Hudson residents opt to oppose $750,000 loan by-law
PHOTO BY CARMEN MARIE FABIO
Hudson Town Clerk Vincent Maranda greets one of the 591 residents who arrived to sign the registry to halt the by-law to fix the Pine Lake dam.
While some Hudson residents may be pining for their drained Pine Lake, it appears not enough of them are willing to assume the cost of the necessary repairs to its compromised dam following the September 9 registry that garnered enough signatures to halt the $750,000 loan by-law. “We got 591 citizens of Hudson who signed the registry,” said Town Clerk Vincent Maranda at the close of the registry at 7 p.m.
Council now has to decide whether it’s going to withdraw the by-law or whether it’s going to submit the by-law to a referendum. I think people were well informed as to what was going on.” According to Quebec law, only 423 signatures were needed to nullify the by-law, a quantity Maranda explained is determined by a government-defined formula from the electoral act. The hours of the one-day registry signing period, 9 a.m. to 7 p.m. are also defined by law and are not open to modifications.
“I phoned to see if we could do it (registry signing) over two days but we couldn’t – it’s against the law.” “It’s democracy at work, I suppose,” said Mayor Ed Prévost, reached at his home following the registry result. A number of residents waiting to sign had expressed reservations specifically about the amount of the by-law.
“If that’s the case,” said Prévost, “then they didn’t understand (the by-law). It could go up to $750,000 but it could be much less. Resident Cynthia Maher whose property line used to border the lake said she wasn’t surprised about the registry results. “I don’t think (the amount of the bylaw) was well explained in the letter,” she said of the August 30 communiqué issued to all households by council.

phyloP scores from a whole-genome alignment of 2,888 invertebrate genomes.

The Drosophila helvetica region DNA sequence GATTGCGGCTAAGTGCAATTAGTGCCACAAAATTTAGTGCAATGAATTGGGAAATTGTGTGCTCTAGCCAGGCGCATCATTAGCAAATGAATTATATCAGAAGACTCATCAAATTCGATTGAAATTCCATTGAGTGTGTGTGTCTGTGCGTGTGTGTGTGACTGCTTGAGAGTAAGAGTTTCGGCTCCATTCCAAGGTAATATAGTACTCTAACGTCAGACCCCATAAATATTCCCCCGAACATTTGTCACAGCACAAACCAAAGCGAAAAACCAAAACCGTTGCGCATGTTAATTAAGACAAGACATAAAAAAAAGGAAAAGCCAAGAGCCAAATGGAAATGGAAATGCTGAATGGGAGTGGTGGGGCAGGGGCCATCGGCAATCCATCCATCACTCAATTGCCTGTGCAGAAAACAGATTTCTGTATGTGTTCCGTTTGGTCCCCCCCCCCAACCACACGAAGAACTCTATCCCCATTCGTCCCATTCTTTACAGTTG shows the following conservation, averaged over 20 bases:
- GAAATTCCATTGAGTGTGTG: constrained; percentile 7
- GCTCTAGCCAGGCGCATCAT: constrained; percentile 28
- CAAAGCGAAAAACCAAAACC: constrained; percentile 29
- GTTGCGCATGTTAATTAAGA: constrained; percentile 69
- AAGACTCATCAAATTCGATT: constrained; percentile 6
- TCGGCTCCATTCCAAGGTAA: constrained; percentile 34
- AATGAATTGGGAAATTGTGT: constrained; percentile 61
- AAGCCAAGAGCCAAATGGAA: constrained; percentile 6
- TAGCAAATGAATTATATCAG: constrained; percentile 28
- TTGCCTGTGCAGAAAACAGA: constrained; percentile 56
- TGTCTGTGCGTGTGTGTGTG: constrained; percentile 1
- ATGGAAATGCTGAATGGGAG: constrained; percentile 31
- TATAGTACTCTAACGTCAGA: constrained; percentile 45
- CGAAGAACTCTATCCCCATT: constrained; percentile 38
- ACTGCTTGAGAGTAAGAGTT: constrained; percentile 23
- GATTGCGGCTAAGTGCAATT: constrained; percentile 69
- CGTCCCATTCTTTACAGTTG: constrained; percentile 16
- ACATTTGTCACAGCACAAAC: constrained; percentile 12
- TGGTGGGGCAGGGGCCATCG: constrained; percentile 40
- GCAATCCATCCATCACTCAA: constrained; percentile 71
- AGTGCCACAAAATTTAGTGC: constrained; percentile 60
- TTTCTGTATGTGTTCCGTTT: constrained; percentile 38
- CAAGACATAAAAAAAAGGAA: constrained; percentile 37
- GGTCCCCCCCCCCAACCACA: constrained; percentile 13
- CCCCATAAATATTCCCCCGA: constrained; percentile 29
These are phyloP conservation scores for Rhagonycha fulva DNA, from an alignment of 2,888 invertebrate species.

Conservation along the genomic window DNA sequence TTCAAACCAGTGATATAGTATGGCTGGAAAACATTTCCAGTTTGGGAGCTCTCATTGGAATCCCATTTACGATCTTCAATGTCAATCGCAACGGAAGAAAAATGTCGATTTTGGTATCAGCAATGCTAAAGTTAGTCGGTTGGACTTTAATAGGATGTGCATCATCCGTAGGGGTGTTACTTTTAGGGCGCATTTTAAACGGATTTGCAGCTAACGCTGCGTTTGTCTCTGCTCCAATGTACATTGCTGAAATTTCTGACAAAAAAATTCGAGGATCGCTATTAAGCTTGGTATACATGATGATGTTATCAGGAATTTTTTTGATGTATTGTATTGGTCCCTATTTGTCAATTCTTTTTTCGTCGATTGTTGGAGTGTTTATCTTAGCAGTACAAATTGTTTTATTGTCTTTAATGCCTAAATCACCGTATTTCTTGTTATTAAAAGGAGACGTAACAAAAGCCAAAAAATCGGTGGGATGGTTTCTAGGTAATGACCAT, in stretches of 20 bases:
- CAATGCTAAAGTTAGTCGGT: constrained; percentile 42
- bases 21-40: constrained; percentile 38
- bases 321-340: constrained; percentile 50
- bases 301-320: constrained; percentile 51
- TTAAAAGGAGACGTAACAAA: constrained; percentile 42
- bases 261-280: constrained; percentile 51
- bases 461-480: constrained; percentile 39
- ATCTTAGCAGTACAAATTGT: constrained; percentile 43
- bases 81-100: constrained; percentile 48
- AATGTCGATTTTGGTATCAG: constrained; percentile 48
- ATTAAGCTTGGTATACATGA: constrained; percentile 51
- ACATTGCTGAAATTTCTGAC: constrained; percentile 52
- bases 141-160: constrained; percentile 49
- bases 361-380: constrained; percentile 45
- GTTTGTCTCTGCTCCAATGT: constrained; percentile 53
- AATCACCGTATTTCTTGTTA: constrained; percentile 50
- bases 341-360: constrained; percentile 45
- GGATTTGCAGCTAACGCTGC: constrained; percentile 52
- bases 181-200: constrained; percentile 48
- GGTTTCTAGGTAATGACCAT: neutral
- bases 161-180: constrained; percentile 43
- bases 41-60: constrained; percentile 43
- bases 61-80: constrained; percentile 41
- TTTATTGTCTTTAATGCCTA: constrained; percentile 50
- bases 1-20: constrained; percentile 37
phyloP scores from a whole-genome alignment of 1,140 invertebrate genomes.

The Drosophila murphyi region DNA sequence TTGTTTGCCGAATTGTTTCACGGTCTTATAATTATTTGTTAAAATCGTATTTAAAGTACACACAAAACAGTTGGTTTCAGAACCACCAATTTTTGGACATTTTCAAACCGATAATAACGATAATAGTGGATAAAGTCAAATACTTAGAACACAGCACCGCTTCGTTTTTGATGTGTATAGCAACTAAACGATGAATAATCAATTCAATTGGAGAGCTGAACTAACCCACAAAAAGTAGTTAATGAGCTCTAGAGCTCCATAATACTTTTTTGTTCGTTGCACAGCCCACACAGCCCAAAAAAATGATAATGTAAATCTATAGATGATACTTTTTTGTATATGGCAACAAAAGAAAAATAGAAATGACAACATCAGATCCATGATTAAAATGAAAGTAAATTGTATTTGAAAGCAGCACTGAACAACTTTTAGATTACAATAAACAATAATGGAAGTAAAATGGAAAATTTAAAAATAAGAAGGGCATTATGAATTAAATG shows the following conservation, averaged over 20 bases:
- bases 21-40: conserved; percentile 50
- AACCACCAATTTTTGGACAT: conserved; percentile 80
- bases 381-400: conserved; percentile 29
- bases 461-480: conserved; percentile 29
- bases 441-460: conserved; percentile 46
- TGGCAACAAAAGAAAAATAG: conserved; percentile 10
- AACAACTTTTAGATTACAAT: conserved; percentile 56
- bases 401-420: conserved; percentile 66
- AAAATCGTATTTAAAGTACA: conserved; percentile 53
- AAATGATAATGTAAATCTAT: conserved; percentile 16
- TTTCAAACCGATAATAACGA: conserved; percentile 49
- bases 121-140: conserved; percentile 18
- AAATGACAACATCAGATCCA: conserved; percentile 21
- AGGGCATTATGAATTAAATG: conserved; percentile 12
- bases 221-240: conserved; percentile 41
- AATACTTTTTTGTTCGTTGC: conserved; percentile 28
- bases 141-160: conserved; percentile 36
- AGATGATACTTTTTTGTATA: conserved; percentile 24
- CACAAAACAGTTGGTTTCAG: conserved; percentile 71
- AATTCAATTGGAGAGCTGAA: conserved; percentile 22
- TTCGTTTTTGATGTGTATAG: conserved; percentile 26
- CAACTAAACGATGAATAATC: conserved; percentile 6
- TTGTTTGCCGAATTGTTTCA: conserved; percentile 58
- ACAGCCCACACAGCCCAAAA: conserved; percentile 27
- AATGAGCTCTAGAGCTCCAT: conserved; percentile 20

The letter outlined the process, including a preliminary engineering estimate of $300,000 that would include, “…demolition and removal of the old dam, reworking the retaining walls, dredging, profiling, and restoration of the river banks along the Viviry River.” The $750,000 worst-case-scenario amount factored in unforeseen issues including compulsory hydrological studies, dredging and other government-driven studies.
Maher said the result to residents’ property tax bills would have seen an increase of only $9.85 annually over the next three to four decades. “Just removing the dam at a cost of $300,000 would probably cost the same as fixing the dam. Our taxes will go up anyways. That should’ve been explained.” Maher said neighbours who have consulted real estate agents have been told their property values had diminished by between 15 and 20 per cent.
“The only thing we didn’t spend enough time discussing is the implications of doing nothing,” said Prévost, noting that the repercussions of inaction could be very serious. “We’re looking at the possibility of Cameron (Street) being washed out again when the spring thaw occurs.” Prévost said the next step is for caucus to meet to review and discuss the matter on Monday, September 22 to determine the town’s course of action.
The existing legal options range from the town holding a referendum that would cost between $25,000 and $40,000, comparable to an election. Other options, though less likely, include implementing an abrogated bylaw for a lesser amount or the town could adopt a sector by-law that would see residents who benefit the most from the dam and the lake pay all, or a larger portion of, the cost associated with its repair, a concept that didn’t sit well with Maher. “I don’t agree with that,” she said. “Because everybody takes advantage of the lake. Tourists, families that picnic, kids that go fishing, town tournaments…. No. I don’t agree.”